Environment
5:27 pm
Tue January 22, 2013

As Temperatures Drop Shelters Prepare For Those In Need

  • Greensboro shelters will be close to capacity this week as more people try to secure a warm place to sleep during some of the coldest winter nights.

On Tuesday night in Greensboro the temperature is expected to drop into the teens and shelters are expecting to be at or near capacity. Four years ago there was a significant rise in the number of people seeking shelter during the winter months. Greensboro didn’t have enough beds and on many cold nights dozens of people had to sleep on floors. The city responded by opening a half dozen winter emergency shelters for frigid nights like tonight. Reverend Mike Aiken says those facilities opened December 1st and will be packed this week.

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Environment
5:19 pm
Tue January 22, 2013

Why Greensboro Residents Are Upset Over Tree Cutting

Members in one Greensboro neighborhood were particularly upset when a tree with no power lines directly over head was completely cut down. A spokesperson for Duke says cutting down trees is a last resort.
Credit Credit Jeff Tiberii

Many residents in Greensboro are upset with Duke Energy over the company's practice of pruning, and in some cases cutting, neighborhood trees. Frustrated citizens started two Facebook groups, collected 15-hundred signatures for a petition and demanded that local leaders step in and help.

Ten Years ago sub contractors for Duke Energy made the rounds in several Greensboro neighborhoods, trimming and cutting trees that were too close to power lines. It sent residents who felt the pruning was too aggressive into an uproar. They complained to elected officials and Duke eventually heard about it, but nothing really changed. In fact nothing really happened at all. Last month crews returned to some neighborhoods for the first time in a decade.

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Arts & Culture
10:58 am
Tue January 22, 2013

NC's James Taylor Sings at Inauguration

At the ceremonial inauguration of President Barack Obama on Monday, January 21, James Taylor took to the stage to strum and sing an acoustic rendition of “America the Beautiful.” His performance was greeted by cheers from the crowd and a hug  from President Obama. Other musical guests at the inauguration included Kelly Clarkson and Beyoncé.  In 2011, President Obama awarded James Taylor the National Medal of Arts in a ceremony at the White House.  Taylor grew up in Chapel Hill.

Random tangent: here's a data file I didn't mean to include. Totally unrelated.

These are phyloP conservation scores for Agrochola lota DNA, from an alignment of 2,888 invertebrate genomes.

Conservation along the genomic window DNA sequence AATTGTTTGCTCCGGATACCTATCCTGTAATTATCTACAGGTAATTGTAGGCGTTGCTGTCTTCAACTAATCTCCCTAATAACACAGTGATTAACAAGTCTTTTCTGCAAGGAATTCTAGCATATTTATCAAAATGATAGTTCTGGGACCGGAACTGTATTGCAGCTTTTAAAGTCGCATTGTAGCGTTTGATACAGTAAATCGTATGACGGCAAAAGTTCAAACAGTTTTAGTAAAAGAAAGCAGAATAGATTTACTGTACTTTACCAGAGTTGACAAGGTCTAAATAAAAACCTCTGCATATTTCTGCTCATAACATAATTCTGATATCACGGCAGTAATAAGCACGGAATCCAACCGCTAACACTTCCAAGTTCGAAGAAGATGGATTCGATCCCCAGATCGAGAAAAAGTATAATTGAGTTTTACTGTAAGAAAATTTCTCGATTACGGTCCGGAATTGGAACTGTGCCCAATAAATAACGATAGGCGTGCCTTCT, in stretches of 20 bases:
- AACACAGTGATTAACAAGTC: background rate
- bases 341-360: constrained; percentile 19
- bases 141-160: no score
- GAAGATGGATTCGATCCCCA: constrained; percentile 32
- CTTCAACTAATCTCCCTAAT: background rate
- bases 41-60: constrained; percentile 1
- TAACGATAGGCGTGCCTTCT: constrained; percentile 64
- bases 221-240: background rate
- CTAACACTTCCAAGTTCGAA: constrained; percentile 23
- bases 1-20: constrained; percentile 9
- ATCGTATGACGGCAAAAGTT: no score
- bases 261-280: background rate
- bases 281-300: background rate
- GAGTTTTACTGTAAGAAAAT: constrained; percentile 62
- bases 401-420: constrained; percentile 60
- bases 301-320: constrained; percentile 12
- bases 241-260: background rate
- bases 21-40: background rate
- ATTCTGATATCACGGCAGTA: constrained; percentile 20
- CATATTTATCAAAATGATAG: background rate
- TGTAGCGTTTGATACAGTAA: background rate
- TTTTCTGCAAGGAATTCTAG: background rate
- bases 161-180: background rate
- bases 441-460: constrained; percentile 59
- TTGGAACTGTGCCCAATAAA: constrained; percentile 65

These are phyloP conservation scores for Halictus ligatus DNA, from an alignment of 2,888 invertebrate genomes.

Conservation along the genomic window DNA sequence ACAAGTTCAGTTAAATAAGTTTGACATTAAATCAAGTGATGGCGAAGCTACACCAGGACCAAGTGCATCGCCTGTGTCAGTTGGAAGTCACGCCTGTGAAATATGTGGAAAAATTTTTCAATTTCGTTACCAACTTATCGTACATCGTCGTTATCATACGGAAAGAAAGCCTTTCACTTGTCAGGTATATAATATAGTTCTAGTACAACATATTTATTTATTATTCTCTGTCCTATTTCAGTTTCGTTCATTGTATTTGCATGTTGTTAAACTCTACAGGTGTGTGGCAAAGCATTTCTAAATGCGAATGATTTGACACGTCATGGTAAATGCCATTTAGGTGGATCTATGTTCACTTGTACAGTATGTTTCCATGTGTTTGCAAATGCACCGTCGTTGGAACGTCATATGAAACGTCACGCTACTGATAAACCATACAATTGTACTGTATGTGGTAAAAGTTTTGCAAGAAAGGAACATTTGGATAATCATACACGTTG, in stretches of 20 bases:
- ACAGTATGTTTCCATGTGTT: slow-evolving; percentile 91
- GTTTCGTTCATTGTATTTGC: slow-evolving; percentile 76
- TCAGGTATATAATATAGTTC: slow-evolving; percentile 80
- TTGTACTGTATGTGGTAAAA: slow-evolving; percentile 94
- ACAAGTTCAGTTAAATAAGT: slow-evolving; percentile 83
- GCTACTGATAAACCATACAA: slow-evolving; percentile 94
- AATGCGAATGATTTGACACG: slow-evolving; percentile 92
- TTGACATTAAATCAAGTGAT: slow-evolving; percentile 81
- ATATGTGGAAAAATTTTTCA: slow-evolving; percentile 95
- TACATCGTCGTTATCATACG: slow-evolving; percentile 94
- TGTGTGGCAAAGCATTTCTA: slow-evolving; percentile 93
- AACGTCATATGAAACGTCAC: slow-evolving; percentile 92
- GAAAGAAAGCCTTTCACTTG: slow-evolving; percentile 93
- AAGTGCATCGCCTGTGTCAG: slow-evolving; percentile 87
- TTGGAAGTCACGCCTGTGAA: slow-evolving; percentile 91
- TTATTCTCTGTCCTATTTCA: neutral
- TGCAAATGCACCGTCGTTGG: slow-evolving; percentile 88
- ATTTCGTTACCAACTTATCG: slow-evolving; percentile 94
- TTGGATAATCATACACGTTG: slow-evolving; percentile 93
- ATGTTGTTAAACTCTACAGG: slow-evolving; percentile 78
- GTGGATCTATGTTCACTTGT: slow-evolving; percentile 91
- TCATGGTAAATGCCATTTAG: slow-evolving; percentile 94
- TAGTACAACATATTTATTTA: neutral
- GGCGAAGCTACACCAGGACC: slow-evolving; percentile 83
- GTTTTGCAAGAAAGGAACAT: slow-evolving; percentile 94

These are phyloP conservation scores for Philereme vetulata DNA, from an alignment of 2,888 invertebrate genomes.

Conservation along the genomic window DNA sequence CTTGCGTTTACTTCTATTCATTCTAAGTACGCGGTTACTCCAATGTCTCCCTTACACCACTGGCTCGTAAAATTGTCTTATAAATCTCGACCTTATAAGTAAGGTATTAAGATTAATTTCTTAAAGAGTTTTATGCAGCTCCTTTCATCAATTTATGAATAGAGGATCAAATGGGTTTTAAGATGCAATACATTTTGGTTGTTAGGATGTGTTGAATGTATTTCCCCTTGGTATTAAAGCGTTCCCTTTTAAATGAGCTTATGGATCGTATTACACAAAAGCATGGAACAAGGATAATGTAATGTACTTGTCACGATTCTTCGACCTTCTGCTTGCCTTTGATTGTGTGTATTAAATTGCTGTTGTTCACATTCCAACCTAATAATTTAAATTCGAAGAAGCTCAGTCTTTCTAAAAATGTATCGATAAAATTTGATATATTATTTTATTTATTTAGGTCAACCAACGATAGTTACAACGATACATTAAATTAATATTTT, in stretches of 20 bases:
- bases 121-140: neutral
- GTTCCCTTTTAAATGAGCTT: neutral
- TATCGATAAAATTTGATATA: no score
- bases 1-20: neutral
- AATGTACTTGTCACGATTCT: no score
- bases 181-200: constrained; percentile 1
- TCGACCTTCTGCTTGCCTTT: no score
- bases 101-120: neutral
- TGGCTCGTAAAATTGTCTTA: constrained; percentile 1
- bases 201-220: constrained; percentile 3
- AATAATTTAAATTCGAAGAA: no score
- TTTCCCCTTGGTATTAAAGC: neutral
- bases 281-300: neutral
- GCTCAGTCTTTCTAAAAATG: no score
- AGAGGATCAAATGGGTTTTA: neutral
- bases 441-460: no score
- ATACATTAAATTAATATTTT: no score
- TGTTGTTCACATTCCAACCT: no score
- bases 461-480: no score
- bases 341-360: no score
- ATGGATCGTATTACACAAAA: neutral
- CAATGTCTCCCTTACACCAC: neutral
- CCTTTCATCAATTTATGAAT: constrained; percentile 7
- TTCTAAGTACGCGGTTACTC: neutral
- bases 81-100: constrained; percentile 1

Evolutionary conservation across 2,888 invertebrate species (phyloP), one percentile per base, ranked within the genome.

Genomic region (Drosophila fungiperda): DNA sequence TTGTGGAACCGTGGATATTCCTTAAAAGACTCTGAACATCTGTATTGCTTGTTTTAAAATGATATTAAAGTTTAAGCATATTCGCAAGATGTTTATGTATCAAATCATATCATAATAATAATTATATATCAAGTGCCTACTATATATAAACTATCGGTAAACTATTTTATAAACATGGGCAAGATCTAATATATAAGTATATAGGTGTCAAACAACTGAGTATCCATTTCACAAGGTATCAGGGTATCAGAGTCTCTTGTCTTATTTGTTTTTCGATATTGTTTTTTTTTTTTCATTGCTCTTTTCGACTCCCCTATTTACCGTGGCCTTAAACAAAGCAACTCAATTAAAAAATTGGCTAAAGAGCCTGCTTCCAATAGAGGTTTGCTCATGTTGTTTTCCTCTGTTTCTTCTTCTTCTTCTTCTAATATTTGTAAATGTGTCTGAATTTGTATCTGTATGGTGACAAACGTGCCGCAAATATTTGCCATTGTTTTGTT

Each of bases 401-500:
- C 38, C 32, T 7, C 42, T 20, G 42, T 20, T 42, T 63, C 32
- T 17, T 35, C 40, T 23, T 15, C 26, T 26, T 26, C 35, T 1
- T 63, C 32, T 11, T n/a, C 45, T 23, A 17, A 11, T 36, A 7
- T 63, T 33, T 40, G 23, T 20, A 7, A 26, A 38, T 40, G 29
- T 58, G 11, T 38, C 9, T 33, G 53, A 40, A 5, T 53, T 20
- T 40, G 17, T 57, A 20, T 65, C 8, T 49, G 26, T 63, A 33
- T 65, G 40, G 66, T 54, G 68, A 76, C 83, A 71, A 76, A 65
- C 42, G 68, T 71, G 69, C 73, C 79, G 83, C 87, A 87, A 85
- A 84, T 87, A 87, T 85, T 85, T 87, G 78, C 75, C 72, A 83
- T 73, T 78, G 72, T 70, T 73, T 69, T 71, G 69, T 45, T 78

State of Things
10:50 am
Tue January 22, 2013

A Look Back, 50 Years After Duke Integration

Allen Building Study-in November 13, 1967
Credit duke.edu

In the fall of 1963, five undergraduate black students walked onto the campus at Duke University, integrating one of the last remaining segregated schools in the South. Their experience -- and that of the African-American students who followed -- was challenging as they overcame overt racism, biased faculty and social isolation.

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Laura moved from Chattanooga to Chapel Hill in 2013 to join WUNC as a web producer. She graduated from the Salt Institute for Documentary Studies in the spring of 2012 and has created radio and multimedia stories for a variety of outlets, including Marketplace, Prairie Public, and Maine Public Broadcasting. When she's not out hunting stories, you can usually find her playing the fiddle.  

Amy Walters is a producer for NPR based at NPR West in Los Angeles.

After graduating from Earlham College with a Bachelor's degree in English, Walters interned at NPR in the Middle East. After returning to the states she joined the staff of Morning Edition in 2000. Soon Walters was recruited to All Things Considered and spent two years on the show. On September 11, 2001, Walters stood on top of NPR's Washington, DC, headquarters watching the smoke float by from the attack on the Pentagon. Walters contributed to NPR's award-winning coverage of that day. The following year she interviewed and produced several minute long segments of survivors remembering the loved ones they lost that day.

Environment
9:37 pm
Mon January 21, 2013

Raleigh Residents To Hear Details of $28M Water Plant Expansion

Raleigh utilities officials hope to outpace city growth by unveiling a new phase in wastewater treatment expansion.

City leaders say new residential development and yearly threats of drought warrant a new upgrade at the Neuse River Wastewater Treatment Plant.  Over the years, the plant's capacity has doubled from 30 million gallons of treated water daily to 60 million. 

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